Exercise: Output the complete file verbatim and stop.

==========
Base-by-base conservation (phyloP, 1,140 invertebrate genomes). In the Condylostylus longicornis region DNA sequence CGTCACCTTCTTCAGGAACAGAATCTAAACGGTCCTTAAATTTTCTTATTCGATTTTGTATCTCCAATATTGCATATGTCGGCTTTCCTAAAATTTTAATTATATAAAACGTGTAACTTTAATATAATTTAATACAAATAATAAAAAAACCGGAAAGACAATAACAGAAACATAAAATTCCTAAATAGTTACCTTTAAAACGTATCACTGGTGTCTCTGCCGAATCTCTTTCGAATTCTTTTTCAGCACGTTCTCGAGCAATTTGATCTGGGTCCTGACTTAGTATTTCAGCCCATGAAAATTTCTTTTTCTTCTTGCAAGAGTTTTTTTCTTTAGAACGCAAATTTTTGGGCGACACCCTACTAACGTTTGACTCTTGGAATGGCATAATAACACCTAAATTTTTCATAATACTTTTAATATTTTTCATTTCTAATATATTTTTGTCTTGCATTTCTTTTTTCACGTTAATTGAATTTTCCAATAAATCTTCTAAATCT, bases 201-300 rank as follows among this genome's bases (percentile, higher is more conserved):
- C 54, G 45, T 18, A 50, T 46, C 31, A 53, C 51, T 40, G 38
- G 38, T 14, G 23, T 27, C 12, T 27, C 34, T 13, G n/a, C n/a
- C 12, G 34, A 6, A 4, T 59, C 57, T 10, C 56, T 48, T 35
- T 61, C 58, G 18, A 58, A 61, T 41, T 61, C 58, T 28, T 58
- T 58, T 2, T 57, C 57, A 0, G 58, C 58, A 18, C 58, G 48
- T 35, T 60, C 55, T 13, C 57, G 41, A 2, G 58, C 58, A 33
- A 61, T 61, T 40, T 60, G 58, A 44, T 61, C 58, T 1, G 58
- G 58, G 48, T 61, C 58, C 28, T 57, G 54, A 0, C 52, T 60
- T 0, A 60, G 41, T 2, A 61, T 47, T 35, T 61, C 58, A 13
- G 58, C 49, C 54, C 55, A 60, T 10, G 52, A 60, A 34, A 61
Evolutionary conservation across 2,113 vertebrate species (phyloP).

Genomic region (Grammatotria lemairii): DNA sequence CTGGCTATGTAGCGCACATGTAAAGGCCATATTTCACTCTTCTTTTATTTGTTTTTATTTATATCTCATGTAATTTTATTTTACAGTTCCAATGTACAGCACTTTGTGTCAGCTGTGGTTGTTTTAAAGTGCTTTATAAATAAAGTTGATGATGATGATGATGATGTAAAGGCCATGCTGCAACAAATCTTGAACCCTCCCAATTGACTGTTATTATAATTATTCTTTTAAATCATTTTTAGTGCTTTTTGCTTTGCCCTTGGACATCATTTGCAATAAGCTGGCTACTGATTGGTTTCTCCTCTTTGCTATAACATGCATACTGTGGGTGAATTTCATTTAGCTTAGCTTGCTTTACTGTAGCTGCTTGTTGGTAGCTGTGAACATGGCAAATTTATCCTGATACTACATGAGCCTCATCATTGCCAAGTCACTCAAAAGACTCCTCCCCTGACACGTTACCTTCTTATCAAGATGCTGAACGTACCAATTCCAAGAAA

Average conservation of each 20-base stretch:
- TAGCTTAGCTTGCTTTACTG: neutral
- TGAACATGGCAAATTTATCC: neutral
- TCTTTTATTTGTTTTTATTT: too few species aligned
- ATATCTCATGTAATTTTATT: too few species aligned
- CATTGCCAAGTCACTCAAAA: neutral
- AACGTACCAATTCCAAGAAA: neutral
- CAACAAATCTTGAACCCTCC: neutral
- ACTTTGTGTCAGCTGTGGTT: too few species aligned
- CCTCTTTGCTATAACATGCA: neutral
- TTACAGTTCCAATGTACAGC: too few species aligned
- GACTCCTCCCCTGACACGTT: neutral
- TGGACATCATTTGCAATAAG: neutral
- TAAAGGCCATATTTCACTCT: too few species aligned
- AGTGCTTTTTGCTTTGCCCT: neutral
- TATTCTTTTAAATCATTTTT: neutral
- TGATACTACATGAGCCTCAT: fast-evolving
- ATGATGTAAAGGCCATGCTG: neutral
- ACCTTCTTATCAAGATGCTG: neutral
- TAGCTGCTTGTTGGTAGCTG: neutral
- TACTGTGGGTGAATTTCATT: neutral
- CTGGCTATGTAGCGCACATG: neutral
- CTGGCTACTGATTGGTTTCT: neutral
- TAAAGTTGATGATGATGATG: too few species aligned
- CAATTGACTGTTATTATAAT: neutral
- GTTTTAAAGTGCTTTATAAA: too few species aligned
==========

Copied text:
Base-by-base conservation (phyloP, 1,140 invertebrate genomes). In the Condylostylus longicornis region DNA sequence CGTCACCTTCTTCAGGAACAGAATCTAAACGGTCCTTAAATTTTCTTATTCGATTTTGTATCTCCAATATTGCATATGTCGGCTTTCCTAAAATTTTAATTATATAAAACGTGTAACTTTAATATAATTTAATACAAATAATAAAAAAACCGGAAAGACAATAACAGAAACATAAAATTCCTAAATAGTTACCTTTAAAACGTATCACTGGTGTCTCTGCCGAATCTCTTTCGAATTCTTTTTCAGCACGTTCTCGAGCAATTTGATCTGGGTCCTGACTTAGTATTTCAGCCCATGAAAATTTCTTTTTCTTCTTGCAAGAGTTTTTTTCTTTAGAACGCAAATTTTTGGGCGACACCCTACTAACGTTTGACTCTTGGAATGGCATAATAACACCTAAATTTTTCATAATACTTTTAATATTTTTCATTTCTAATATATTTTTGTCTTGCATTTCTTTTTTCACGTTAATTGAATTTTCCAATAAATCTTCTAAATCT, bases 201-300 rank as follows among this genome's bases (percentile, higher is more conserved):
- C 54, G 45, T 18, A 50, T 46, C 31, A 53, C 51, T 40, G 38
- G 38, T 14, G 23, T 27, C 12, T 27, C 34, T 13, G n/a, C n/a
- C 12, G 34, A 6, A 4, T 59, C 57, T 10, C 56, T 48, T 35
- T 61, C 58, G 18, A 58, A 61, T 41, T 61, C 58, T 28, T 58
- T 58, T 2, T 57, C 57, A 0, G 58, C 58, A 18, C 58, G 48
- T 35, T 60, C 55, T 13, C 57, G 41, A 2, G 58, C 58, A 33
- A 61, T 61, T 40, T 60, G 58, A 44, T 61, C 58, T 1, G 58
- G 58, G 48, T 61, C 58, C 28, T 57, G 54, A 0, C 52, T 60
- T 0, A 60, G 41, T 2, A 61, T 47, T 35, T 61, C 58, A 13
- G 58, C 49, C 54, C 55, A 60, T 10, G 52, A 60, A 34, A 61
Evolutionary conservation across 2,113 vertebrate species (phyloP).

Genomic region (Grammatotria lemairii): DNA sequence CTGGCTATGTAGCGCACATGTAAAGGCCATATTTCACTCTTCTTTTATTTGTTTTTATTTATATCTCATGTAATTTTATTTTACAGTTCCAATGTACAGCACTTTGTGTCAGCTGTGGTTGTTTTAAAGTGCTTTATAAATAAAGTTGATGATGATGATGATGATGTAAAGGCCATGCTGCAACAAATCTTGAACCCTCCCAATTGACTGTTATTATAATTATTCTTTTAAATCATTTTTAGTGCTTTTTGCTTTGCCCTTGGACATCATTTGCAATAAGCTGGCTACTGATTGGTTTCTCCTCTTTGCTATAACATGCATACTGTGGGTGAATTTCATTTAGCTTAGCTTGCTTTACTGTAGCTGCTTGTTGGTAGCTGTGAACATGGCAAATTTATCCTGATACTACATGAGCCTCATCATTGCCAAGTCACTCAAAAGACTCCTCCCCTGACACGTTACCTTCTTATCAAGATGCTGAACGTACCAATTCCAAGAAA

Average conservation of each 20-base stretch:
- TAGCTTAGCTTGCTTTACTG: neutral
- TGAACATGGCAAATTTATCC: neutral
- TCTTTTATTTGTTTTTATTT: too few species aligned
- ATATCTCATGTAATTTTATT: too few species aligned
- CATTGCCAAGTCACTCAAAA: neutral
- AACGTACCAATTCCAAGAAA: neutral
- CAACAAATCTTGAACCCTCC: neutral
- ACTTTGTGTCAGCTGTGGTT: too few species aligned
- CCTCTTTGCTATAACATGCA: neutral
- TTACAGTTCCAATGTACAGC: too few species aligned
- GACTCCTCCCCTGACACGTT: neutral
- TGGACATCATTTGCAATAAG: neutral
- TAAAGGCCATATTTCACTCT: too few species aligned
- AGTGCTTTTTGCTTTGCCCT: neutral
- TATTCTTTTAAATCATTTTT: neutral
- TGATACTACATGAGCCTCAT: fast-evolving
- ATGATGTAAAGGCCATGCTG: neutral
- ACCTTCTTATCAAGATGCTG: neutral
- TAGCTGCTTGTTGGTAGCTG: neutral
- TACTGTGGGTGAATTTCATT: neutral
- CTGGCTATGTAGCGCACATG: neutral
- CTGGCTACTGATTGGTTTCT: neutral
- TAAAGTTGATGATGATGATG: too few species aligned
- CAATTGACTGTTATTATAAT: neutral
- GTTTTAAAGTGCTTTATAAA: too few species aligned